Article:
TCS Daily


'A Tryst With Destiny'

By Bibek Debroy - August 29, 2003 12:00 AM

Let's begin at the beginning and that, for me, lies in a quote. "Long years ago, we made a tryst with destiny, and now the time comes when we shall redeem our pledge, not wholly or in full measure, but very substantially. At the stroke of the midnight hour, when the world sleeps, India will awake to life and freedom."

As many Indians know, this is a quote from the speech delivered by Prime Minister Nehru at midnight, August 15, 1947, marking India's independence from British rule. I wasn't born in 1947 and, in fact, have absolutely no idea of what it felt like to be born in a country that wasn't independent. I have no direct means of knowing or feeling what economic conditions in India were like then. But there are people alive who listened to that speech at the stroke of midnight on the 14th/15th of August. They must have felt inspired. They must have dreamt a dream that would finally become successful: independent India would occupy her rightful place under the sun.

More than a half-century has passed since that speech. We have not only celebrated more than 50 years of independence, we have also celebrated more than 50 years of our Constitution, a Constitution that entered into force in 1950. We often forget the Preamble to that Constitution. Here is what it says: "We the people of India... do hereby adopt, enact and give to ourselves this Constitution." Notice that as Indian citizens we gave ourselves this Constitution. No one else gave it to us.

According to the Constitution, there are three main organs of government -- the legislative, the executive and the judiciary -- and they determine and influence our lives. However, the Indian economy has not been created to serve these three parts of government. The Indian economy is meant to serve the interests and well being of India's citizens. That's the reason we gave ourselves our Constitution, with the three organs of the state meant to be instruments, not ends in themselves.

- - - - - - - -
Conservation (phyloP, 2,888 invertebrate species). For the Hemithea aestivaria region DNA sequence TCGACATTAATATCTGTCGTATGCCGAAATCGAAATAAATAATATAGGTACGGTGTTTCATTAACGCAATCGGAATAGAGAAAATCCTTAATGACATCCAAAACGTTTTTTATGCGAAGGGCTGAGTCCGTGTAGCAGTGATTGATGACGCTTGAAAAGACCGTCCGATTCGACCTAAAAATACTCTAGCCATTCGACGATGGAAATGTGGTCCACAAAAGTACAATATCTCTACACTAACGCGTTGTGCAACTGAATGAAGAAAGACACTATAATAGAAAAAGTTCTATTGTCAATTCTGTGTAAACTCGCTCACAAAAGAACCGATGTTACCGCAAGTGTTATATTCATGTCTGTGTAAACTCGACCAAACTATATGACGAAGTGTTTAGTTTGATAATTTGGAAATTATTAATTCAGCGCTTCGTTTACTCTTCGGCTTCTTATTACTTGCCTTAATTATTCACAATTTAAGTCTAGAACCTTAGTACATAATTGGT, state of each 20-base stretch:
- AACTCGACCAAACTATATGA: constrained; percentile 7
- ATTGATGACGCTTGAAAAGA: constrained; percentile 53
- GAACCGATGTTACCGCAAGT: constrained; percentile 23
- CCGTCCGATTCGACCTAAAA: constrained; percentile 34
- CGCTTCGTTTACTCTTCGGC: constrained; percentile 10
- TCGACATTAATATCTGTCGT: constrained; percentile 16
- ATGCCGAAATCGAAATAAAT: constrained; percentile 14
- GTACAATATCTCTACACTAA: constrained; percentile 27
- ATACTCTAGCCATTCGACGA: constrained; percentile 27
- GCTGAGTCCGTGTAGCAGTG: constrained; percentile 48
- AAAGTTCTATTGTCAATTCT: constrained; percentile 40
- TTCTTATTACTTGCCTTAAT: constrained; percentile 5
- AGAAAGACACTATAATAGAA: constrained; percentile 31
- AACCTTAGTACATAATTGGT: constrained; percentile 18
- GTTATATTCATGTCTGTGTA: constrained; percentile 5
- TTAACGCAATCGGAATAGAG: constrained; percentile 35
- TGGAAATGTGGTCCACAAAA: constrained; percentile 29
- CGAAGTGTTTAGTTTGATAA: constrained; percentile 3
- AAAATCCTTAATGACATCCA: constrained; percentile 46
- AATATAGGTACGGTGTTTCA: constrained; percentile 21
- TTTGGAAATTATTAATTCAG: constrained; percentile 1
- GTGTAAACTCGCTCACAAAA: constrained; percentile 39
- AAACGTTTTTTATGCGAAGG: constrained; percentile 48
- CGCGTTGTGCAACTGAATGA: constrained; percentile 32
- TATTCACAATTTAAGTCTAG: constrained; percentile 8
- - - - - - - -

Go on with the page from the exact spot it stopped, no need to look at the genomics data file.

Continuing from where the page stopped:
The decade of the 1990s coincided with the onset of reforms in India; however, after 55 years of independence, what is the state of the Indian economy? What is the state of India's citizens? Every year since 1990, UNDP has issued the Human Development Report (HDR). The last HDR is for the year 2003. Since there is always a time lag in collecting or processing data, the data used in the HDR for 2003 are usually for 2001.

India is invariably described as a poor country. Different variables can be used for the judgment -- a standard variable used is per capita national income or per capita income, which gives an average idea of how rich or poor the citizens of a particular country are. The U.S. dollar is the common denominator by which per capita incomes of different countries are expressed, and Indian per capita income in rupees is converted into dollars using the exchange rate. One of the things the World Bank does is to generate per capita incomes of different countries of the world, expressed in U.S. dollars through World Development Indicators. There is also a slimmer volume known as the World Bank Atlas. This method of using official exchange rates to convert per capita income in rupees into per capita income in U.S. dollars is therefore known as the Atlas method. When UNDP gives India's per capita income, it doesn't generate these figures itself, it uses data from the World Bank.

Let's return to the HDR for 2002, because HDR for 2003 doesn't have this particular figure. What was India's per capita income in 1999? 450 U.S. dollars. Today, in 2003, it has passed 500 U.S. dollars. Is 450 dollars high or low when considered across such a vast country? That's difficult to answer, because many things in life are relative. In 1999, the World Bank worked out per capita incomes for 206 countries in the world. Data are sometimes not available for some countries. In this ranking of 206 countries, India's rank was 162nd, judged by per capita income. Rank number 161 was occupied by Haiti and Haiti's per capita income was 10 dollars more than ours. Rank number 163 was occupied by Nicaragua and Nicaragua's per capita income was 20 dollars less than ours.

Is this the kind of tryst with destiny we want? Wedged between Haiti and Nicaragua?

Bibek Debroy is Director of the Rajiv Gandhi Institute for Contemporary Studies in New Delhi, and an advisor to the Liberty Institute in New Delhi. He will be writing a regular economics column for TCS.

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